The Washington Post recently awarded three Pinocchios to President Obama’s claim, “We flood communities with so many guns that it is easier for a teenager to buy a Glock than to get his hands on a computer or even a book.” and called it an, “Exaggerated claim based in no real statistics, which does nothing but distract the public.” The National Shooting Sports Foundation’s (NSSF), Larry Keane, also offered the following: Last week’s memorial service in remembrance of the tragic deaths of five Dallas police officers was remarkable, but for all the wrong reasons. The service took a turn from memorializing to politicizing when President Obama decided to take advantage of this national platform and turn his memorial speech into yet another push for his political agenda. He implied the deaths of the police officers occurred because “we flood communities with so many guns that it is easier for a teenager to buy a Glock than to get his hands on a computer, or even a book.” The remark immediately earned Three Pinocchios from the Washington Post fact checker, which called it an “exaggerated claim based in no real statistics, which does nothing but distract the public.” And distraction is exactly the effect Obama’s statement had on the public, which simply took away from the real reason everyone gathered: to commemorate the lives of true heroes whose lives were taken too soon.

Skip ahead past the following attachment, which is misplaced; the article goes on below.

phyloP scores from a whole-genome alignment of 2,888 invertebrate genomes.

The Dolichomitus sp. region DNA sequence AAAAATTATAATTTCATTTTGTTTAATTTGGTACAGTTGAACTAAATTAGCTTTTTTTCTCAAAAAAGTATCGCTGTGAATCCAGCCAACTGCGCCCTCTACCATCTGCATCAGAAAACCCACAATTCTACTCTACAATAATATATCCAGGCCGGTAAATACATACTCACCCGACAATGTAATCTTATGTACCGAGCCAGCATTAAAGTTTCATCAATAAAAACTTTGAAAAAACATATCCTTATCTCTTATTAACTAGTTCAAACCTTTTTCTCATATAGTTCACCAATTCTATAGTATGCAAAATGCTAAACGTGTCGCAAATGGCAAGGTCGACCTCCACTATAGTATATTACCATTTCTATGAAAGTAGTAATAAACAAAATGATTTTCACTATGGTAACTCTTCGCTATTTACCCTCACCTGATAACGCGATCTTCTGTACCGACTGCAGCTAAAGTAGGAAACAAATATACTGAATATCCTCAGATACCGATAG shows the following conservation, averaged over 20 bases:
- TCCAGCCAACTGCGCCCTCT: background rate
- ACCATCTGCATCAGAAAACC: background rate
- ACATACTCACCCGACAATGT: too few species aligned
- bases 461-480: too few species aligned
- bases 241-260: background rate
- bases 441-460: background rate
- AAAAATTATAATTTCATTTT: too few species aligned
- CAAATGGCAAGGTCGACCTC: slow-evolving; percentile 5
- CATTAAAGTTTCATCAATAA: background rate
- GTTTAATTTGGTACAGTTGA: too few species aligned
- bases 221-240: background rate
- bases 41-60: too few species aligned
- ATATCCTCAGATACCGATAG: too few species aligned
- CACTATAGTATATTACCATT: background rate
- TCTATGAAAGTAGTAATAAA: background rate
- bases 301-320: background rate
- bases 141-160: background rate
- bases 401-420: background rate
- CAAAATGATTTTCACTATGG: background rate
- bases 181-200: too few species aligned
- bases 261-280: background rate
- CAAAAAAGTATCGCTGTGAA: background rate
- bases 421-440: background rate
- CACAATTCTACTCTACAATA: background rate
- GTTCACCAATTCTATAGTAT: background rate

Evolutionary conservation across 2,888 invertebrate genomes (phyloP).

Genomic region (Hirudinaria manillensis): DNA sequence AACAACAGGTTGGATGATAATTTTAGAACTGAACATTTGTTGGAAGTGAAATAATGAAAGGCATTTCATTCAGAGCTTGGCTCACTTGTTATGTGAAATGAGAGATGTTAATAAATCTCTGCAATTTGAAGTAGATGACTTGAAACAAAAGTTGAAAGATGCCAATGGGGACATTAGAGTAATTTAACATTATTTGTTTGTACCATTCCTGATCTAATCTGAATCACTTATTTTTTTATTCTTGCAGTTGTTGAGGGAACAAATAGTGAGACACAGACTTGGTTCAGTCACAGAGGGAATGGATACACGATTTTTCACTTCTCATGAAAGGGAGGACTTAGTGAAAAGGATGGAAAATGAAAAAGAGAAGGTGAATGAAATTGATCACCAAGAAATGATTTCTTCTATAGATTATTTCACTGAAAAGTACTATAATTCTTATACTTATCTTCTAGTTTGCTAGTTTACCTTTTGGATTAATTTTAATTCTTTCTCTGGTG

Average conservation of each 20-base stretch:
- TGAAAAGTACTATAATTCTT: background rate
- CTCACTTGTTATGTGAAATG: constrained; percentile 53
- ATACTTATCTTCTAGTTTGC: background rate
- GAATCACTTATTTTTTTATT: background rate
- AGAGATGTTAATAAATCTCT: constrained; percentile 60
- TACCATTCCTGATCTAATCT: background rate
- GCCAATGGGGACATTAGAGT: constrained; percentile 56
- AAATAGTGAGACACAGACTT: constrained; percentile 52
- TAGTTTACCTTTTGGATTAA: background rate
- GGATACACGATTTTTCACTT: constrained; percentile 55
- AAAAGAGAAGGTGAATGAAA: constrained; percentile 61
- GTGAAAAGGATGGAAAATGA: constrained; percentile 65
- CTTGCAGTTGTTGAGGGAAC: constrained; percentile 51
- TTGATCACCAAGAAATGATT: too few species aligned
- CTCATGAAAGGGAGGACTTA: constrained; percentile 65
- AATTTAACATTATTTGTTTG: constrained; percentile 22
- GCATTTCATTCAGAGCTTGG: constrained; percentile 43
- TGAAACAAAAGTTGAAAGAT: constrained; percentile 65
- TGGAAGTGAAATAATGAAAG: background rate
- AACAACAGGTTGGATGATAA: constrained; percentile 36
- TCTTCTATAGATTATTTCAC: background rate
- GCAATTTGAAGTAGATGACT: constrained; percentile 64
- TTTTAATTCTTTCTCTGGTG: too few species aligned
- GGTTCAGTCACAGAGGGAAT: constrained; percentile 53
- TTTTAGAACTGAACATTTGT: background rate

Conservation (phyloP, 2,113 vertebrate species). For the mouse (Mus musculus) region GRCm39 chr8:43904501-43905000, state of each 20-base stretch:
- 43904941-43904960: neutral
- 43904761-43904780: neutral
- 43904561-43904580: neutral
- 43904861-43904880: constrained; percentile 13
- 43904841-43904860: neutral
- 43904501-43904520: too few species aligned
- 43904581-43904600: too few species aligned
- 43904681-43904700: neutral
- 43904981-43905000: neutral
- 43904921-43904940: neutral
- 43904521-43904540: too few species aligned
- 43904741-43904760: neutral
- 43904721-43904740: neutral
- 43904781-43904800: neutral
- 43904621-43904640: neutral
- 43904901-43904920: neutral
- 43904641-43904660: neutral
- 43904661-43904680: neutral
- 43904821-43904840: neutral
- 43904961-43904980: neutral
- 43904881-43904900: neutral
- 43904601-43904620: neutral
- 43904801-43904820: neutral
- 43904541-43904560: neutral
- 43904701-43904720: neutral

It is a shame that our nation’s leader would rather take advantage of his television air time to push his political agenda than pay respect to the fallen officers and share grieving with their families and the law enforcement community. But Obama is not a novice when it comes to employing this tactic of exploiting a tragedy for political purposes. And, I suppose it was to be expected since he told America after the Umpqua Community College tragedy last year that he intended to politicize these events.
Our highly regulated industry is not “flooding” communities with guns. Criminals, not guns are what’s flooding communities like the President’s hometown of Chicago. In times like these where the President chooses to beat the drum on restricting Americans’ Second Amendment rights, it’s important to remember the facts. Violent crime continues its downward trend, even as the firearms market sees more and more growth over the past two decades. Placing blame on firearms for the criminal acts of terrorists and madmen cannot be justified by data.
It’s a shame that these victims could not be simply commemorated and their families, along with the Dallas community, could not mourn their losses without the President stooping to inject his self-serving political bias. Will he repeat this tactic at the funerals of the slain Baton Rouge police officers and East Baton Rouge Sheriff’s deputy? It will be equally off-point if he does, when even East Baton Rouge Sheriff Sid Gautreaux said yesterday
We will soon find out. Meanwhile, NSSF offers its sincere condolences to the families of the slain officers in both Dallas and Baton Rouge, and thank all members of law enforcement for their service and sacrifices to help keep our communities safe.
What are your thoughts? Did the Washington Post get it right? How about the NSSF’s Larry Keane? Share your opinion in the comment section.